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Hampshire Court Hotel
Basingstoke Hotels and Conference Centres

The History of Basingstoke

Basingstoke is mentioned in the Domesday Book of 1086. The parish church of St Michael already existed and the town had a market and 3 mills. In 1214 market day was fixed by royal charter to take place on a Wednesday and has been so ever since. The town probably originally grew up near the Church and River Loddon, but its centre moved up the hill to where the main route from London to Southampton and the West Country was. The town’s earlier Moot Hall and the later Town Hall (now the Willis Museum) were built where Church Street met London Street.

During the English Civil War 1642-1648, Basing House was besieged for several years until, in 1645, Oliver Cromwell himself turned up to finalize the matter. He stayed in the Falcon Inn in London Street, roughly where The Light Lounge is today. When the house fell on 14 October 164 5 the Marquis of Winchester, the owner of Royalist stronghold Basing House, was imprisoned in the cellars of the Bell Inn opposite, today a bank. Cromwell ordered that the house should be ‘totally slighted and demolished’ and indeed it was.

Basingstoke is a town where many roads meet and it became an important town for the coaching trade with its heyday in the late 18th and early 19th centuries. Inns such as the George (now Zizzi’s), the Red Lion and others were all places where travellers and carriers changed horses at all hours of the day and night. Grazing and fodder for horses required lots of grass – most of the area known as Fairfields would have been used for this purpose.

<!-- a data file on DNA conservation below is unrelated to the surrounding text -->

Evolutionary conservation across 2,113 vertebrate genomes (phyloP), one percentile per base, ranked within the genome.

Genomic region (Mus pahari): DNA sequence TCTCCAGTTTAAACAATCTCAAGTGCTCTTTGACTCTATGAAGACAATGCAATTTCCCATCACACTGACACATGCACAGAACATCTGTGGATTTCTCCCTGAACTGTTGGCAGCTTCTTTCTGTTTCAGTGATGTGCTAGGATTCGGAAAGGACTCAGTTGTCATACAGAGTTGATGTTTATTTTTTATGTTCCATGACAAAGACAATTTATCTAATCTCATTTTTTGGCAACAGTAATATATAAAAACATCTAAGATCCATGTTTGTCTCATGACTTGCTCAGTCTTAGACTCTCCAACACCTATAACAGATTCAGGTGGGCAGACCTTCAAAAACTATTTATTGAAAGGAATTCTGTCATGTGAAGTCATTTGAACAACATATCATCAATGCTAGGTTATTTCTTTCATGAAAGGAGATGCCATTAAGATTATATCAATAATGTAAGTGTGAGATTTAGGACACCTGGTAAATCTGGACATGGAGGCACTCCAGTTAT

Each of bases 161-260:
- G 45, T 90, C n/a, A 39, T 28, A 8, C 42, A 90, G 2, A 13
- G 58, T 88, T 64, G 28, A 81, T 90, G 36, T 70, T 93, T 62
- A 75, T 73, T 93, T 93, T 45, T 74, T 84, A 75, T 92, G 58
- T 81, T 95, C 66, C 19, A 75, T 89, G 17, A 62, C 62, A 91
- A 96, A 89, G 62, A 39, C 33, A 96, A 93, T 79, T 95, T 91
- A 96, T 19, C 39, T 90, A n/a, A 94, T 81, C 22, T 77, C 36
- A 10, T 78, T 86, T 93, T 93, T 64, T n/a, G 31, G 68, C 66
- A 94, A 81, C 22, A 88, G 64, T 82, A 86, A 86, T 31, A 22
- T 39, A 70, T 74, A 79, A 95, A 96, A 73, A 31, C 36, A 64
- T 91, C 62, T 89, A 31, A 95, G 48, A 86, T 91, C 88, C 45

The Basingstoke Canal opened in 1796 and carried all kinds of goods and even passengers to London. This permitted the development of foundries, the most famous and lasting of which became the firm of Wallis and Stevens. When the railway arrived in 1839 the company, which was well-known for its ‘Advance’ road rollers, was located on Station Hill.

Jane Austen 1775-1817, whose father was rector at nearby Steventon, danced at Assemblies held in the town, either in the town hall, roughly where Lloyds TSB is today or behind Barclays Bank in the Market Place, where an inn called The Angel had an assembly room.

Thomas Hardy put Basingstoke literally onto his map of Wessex, inventing the name Stoke Barehills for the town. In Jude the Obscure he writes about the railway, which was a junction for the LSWR line from London and the GWR from Reading. There were two separate stations each with a different gauge. The GWR station was on the north side of where the station is today, close to the Great Western Railway pub.